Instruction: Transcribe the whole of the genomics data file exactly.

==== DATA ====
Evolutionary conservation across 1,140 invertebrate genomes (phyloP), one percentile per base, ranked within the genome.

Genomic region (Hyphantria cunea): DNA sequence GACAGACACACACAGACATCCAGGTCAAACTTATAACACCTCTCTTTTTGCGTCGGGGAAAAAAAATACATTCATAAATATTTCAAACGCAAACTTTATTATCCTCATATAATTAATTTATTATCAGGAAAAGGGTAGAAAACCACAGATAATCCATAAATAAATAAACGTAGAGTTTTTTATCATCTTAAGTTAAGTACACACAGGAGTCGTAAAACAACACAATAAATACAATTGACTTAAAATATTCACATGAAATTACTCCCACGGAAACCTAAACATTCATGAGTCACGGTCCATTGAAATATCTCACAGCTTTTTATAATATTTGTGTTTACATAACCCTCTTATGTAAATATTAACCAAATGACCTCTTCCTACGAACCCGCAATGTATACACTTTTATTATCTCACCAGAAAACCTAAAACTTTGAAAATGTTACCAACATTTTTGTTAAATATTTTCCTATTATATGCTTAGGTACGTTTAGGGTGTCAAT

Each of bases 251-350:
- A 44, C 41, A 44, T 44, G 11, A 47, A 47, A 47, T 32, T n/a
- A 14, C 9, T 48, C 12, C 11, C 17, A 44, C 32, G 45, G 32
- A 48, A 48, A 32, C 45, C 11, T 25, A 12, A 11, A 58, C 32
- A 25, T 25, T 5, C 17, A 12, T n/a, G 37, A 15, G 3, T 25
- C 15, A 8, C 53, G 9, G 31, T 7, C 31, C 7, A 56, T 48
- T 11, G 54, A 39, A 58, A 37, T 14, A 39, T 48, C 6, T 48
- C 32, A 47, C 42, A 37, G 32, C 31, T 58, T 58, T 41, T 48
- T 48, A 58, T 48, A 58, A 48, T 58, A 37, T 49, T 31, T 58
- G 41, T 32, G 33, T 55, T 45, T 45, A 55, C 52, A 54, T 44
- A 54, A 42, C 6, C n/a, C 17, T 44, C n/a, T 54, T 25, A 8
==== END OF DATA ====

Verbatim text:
Evolutionary conservation across 1,140 invertebrate genomes (phyloP), one percentile per base, ranked within the genome.

Genomic region (Hyphantria cunea): DNA sequence GACAGACACACACAGACATCCAGGTCAAACTTATAACACCTCTCTTTTTGCGTCGGGGAAAAAAAATACATTCATAAATATTTCAAACGCAAACTTTATTATCCTCATATAATTAATTTATTATCAGGAAAAGGGTAGAAAACCACAGATAATCCATAAATAAATAAACGTAGAGTTTTTTATCATCTTAAGTTAAGTACACACAGGAGTCGTAAAACAACACAATAAATACAATTGACTTAAAATATTCACATGAAATTACTCCCACGGAAACCTAAACATTCATGAGTCACGGTCCATTGAAATATCTCACAGCTTTTTATAATATTTGTGTTTACATAACCCTCTTATGTAAATATTAACCAAATGACCTCTTCCTACGAACCCGCAATGTATACACTTTTATTATCTCACCAGAAAACCTAAAACTTTGAAAATGTTACCAACATTTTTGTTAAATATTTTCCTATTATATGCTTAGGTACGTTTAGGGTGTCAAT

Each of bases 251-350:
- A 44, C 41, A 44, T 44, G 11, A 47, A 47, A 47, T 32, T n/a
- A 14, C 9, T 48, C 12, C 11, C 17, A 44, C 32, G 45, G 32
- A 48, A 48, A 32, C 45, C 11, T 25, A 12, A 11, A 58, C 32
- A 25, T 25, T 5, C 17, A 12, T n/a, G 37, A 15, G 3, T 25
- C 15, A 8, C 53, G 9, G 31, T 7, C 31, C 7, A 56, T 48
- T 11, G 54, A 39, A 58, A 37, T 14, A 39, T 48, C 6, T 48
- C 32, A 47, C 42, A 37, G 32, C 31, T 58, T 58, T 41, T 48
- T 48, A 58, T 48, A 58, A 48, T 58, A 37, T 49, T 31, T 58
- G 41, T 32, G 33, T 55, T 45, T 45, A 55, C 52, A 54, T 44
- A 54, A 42, C 6, C n/a, C 17, T 44, C n/a, T 54, T 25, A 8